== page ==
A trick for boosting your mood and mental performance


Posted on January 17th, by Dr Rob Yeung .

Three studies have shown that a simple trick can dampen down negative emotions AND boost mental performance. What’s the trick? Answer: sitting or standing with erect posture.

In the first study, scientists headed by Erik Peper at San Francisco State University asked 125 students to complete a mental mathematics exercise. Half of the students sat upright; the other half sat slumped while they completed the mathematics task.

All of the students rated the difficulty of the task on a scale of 0 (no difficulty) to 10 (extremely difficult). On average, students in the slumped posture rated the mathematics test as significantly more difficult (6.2) than those who assumed the upright posture (4.9).

That may not seem like a massive difference. But it was a measurable difference for something that essentially takes almost no effort to do.

In a second study, University of Auckland researchers led by Shwetha Nair asked participants to give an impromtu talk. Lots of people fear public speaking, so you can probably appreciate that most of the participants were quite nervous about having to give a talk. In this study, Nair’s team found that participants who were instructed to sit upright experienced less fear and better mood compared to people who sat in a slumped fashion.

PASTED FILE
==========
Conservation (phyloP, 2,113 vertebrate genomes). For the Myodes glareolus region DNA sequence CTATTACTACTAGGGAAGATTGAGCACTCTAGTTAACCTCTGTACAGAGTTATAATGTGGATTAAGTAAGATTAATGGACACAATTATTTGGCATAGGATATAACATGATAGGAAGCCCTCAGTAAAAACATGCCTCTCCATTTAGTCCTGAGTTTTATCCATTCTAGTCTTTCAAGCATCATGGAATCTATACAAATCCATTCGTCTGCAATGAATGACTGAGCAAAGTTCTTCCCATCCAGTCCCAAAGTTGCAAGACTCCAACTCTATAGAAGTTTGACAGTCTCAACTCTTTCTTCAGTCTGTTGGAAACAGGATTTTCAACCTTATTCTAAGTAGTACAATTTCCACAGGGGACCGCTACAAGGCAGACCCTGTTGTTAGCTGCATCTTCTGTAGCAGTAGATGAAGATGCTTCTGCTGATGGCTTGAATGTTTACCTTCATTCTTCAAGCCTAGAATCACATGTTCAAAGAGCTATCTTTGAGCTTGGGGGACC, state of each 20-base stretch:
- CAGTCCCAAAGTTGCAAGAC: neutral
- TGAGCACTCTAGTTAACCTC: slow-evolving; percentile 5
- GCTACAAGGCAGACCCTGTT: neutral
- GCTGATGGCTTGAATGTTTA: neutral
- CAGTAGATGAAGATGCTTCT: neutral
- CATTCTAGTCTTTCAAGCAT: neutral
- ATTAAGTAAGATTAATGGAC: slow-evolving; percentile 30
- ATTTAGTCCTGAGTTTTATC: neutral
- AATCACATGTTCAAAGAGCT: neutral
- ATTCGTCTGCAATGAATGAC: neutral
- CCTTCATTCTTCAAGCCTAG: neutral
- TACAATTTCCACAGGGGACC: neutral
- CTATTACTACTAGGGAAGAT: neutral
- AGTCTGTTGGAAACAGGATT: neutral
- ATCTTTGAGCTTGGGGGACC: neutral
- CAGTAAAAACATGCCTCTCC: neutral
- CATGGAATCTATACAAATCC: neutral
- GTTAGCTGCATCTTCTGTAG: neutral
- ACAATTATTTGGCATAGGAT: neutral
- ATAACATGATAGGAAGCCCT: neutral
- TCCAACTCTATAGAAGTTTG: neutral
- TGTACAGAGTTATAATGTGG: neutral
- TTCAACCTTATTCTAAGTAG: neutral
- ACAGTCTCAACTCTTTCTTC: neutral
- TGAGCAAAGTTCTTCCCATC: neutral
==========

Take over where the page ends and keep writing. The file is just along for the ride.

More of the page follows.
A third study published in 2017 led by Lotte Veenstra at VU University Amsterdam found that people who sat in stooped postures experienced negative emotions for longer than other people who sat in neutral or erect postures. The researchers wrote: “When people are metaphorically feeling down, their body posture is prone to be literally oriented downwards.”

These (and other) studies strongly suggest that we can help ourselves in all sorts of way simply by monitoring and improving our postures. Standing and sitting upright can boost mood, improve emotional recovery and lift our mental performance.

For example, I have known for many years that my posture in my home office can end up slumping forwards. But I found that (personally for me), changing my chair worked wonders. I now sit at a backless rocking stool/chair, which forces me to activate my back muscles and keep my back straight.

So how about you? What’s your posture like right at this very moment?





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